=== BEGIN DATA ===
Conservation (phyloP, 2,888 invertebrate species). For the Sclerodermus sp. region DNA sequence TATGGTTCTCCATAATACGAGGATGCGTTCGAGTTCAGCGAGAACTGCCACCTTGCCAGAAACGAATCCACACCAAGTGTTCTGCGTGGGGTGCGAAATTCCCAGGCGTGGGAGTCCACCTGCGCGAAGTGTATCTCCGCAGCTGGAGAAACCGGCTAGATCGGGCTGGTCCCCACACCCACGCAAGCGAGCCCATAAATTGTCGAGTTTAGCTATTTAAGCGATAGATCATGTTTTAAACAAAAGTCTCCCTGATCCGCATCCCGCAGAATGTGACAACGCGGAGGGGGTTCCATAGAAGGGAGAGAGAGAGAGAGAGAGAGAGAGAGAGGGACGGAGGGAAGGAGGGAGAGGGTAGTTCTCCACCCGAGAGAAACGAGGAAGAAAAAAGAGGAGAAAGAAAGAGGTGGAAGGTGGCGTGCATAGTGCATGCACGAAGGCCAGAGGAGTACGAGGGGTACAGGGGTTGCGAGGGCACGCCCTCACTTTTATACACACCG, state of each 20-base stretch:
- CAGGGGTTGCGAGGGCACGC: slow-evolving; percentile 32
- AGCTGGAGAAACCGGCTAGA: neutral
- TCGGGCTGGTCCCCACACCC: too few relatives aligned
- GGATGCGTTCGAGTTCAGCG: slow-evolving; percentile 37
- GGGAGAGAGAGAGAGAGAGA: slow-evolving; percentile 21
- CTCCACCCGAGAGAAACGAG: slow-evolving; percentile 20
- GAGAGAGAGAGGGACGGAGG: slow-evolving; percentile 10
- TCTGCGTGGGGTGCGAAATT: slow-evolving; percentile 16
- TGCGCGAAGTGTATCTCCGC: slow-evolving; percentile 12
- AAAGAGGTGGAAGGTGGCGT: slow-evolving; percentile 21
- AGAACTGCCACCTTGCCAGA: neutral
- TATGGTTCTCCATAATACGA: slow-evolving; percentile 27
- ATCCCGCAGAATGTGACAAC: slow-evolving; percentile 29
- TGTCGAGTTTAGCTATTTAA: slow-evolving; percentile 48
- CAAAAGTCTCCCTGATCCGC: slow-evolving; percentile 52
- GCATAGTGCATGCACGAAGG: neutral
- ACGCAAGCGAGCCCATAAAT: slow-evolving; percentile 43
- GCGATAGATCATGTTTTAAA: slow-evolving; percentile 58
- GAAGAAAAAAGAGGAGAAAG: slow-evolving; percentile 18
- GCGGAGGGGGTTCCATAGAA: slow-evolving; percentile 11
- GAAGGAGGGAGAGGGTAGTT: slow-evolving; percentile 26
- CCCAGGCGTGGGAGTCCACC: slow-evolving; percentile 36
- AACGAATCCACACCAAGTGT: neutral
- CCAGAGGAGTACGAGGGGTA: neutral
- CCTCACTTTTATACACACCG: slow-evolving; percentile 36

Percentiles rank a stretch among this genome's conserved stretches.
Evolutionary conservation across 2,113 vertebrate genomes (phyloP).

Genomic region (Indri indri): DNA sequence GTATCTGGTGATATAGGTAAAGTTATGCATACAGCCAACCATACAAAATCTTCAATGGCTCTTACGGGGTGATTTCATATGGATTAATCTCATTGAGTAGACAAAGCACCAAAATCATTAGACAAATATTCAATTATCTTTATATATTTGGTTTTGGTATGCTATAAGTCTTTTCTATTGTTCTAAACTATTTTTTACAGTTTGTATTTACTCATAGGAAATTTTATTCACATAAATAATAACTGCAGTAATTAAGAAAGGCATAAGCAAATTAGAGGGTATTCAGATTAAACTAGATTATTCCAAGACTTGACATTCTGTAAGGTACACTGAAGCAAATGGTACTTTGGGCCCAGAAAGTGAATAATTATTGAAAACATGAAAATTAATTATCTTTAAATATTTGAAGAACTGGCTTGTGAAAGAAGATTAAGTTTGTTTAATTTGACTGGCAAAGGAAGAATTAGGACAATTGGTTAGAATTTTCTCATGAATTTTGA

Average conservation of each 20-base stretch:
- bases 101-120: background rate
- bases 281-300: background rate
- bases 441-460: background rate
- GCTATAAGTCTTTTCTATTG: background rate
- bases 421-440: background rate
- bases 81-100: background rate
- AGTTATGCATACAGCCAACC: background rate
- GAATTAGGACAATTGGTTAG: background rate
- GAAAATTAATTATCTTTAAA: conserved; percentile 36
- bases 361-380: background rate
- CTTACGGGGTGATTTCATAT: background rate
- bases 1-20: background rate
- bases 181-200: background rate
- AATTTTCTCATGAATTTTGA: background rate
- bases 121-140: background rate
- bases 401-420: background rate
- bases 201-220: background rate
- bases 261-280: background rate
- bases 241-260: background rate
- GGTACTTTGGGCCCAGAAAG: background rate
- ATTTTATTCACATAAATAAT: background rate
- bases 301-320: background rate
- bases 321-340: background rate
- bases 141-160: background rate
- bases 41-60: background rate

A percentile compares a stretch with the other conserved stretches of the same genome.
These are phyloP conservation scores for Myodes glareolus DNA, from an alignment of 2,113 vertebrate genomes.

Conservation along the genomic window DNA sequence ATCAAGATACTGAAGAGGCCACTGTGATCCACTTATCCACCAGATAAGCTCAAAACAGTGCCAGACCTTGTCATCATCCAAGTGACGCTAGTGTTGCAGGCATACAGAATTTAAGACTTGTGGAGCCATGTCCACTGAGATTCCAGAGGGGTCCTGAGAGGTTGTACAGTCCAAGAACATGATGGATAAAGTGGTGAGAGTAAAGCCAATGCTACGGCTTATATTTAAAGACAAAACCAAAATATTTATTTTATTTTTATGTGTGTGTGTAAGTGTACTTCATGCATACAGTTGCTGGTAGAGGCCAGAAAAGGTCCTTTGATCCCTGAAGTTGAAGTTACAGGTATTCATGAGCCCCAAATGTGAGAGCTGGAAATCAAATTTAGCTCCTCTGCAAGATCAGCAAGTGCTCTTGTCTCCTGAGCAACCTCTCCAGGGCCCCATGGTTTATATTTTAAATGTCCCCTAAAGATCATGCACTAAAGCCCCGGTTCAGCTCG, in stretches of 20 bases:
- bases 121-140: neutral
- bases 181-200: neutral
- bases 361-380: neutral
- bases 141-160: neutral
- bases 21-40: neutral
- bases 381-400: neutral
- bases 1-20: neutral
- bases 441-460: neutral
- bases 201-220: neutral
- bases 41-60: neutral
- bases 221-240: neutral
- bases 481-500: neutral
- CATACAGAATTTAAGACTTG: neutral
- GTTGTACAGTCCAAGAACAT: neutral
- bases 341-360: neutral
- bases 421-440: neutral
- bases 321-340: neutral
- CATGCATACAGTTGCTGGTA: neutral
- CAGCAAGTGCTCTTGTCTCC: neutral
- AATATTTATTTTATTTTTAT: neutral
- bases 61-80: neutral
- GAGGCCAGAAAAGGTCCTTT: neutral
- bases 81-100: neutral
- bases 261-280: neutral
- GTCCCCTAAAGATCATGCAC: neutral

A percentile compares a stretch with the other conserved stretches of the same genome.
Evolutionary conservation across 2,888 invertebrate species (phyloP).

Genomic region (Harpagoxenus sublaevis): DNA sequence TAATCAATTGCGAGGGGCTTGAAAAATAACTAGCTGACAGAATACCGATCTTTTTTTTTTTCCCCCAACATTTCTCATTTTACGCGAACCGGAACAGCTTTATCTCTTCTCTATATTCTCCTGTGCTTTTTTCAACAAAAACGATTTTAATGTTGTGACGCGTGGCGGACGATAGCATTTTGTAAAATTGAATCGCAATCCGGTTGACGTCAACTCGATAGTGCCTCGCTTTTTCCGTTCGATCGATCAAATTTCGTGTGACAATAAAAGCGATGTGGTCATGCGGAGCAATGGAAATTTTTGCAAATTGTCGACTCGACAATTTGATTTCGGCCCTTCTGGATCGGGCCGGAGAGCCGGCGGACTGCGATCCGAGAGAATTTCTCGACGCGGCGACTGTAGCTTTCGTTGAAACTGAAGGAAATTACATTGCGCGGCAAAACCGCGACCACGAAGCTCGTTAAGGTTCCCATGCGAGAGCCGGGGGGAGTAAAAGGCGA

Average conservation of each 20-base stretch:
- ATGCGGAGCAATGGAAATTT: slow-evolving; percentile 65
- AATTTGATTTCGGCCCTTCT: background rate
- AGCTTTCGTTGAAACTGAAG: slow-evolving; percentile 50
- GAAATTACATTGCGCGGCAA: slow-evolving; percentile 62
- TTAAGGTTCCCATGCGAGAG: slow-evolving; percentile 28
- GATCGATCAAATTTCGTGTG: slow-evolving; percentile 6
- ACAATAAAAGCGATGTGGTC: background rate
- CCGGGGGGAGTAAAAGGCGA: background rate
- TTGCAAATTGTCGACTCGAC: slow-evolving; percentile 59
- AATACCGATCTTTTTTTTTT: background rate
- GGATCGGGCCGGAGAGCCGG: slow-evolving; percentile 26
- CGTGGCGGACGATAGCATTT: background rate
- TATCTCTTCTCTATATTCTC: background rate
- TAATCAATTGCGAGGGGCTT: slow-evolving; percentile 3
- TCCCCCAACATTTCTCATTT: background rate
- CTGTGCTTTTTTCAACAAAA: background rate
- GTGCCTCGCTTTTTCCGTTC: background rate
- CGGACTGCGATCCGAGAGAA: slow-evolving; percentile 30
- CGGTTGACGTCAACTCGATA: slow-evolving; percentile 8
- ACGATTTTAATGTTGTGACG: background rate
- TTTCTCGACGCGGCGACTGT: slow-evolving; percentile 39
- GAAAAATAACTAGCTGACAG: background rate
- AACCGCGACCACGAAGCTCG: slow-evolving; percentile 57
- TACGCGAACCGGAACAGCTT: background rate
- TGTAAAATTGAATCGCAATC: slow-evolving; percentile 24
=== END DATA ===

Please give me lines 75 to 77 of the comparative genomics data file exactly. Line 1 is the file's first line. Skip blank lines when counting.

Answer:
- bases 321-340: neutral
- CATGCATACAGTTGCTGGTA: neutral
- CAGCAAGTGCTCTTGTCTCC: neutral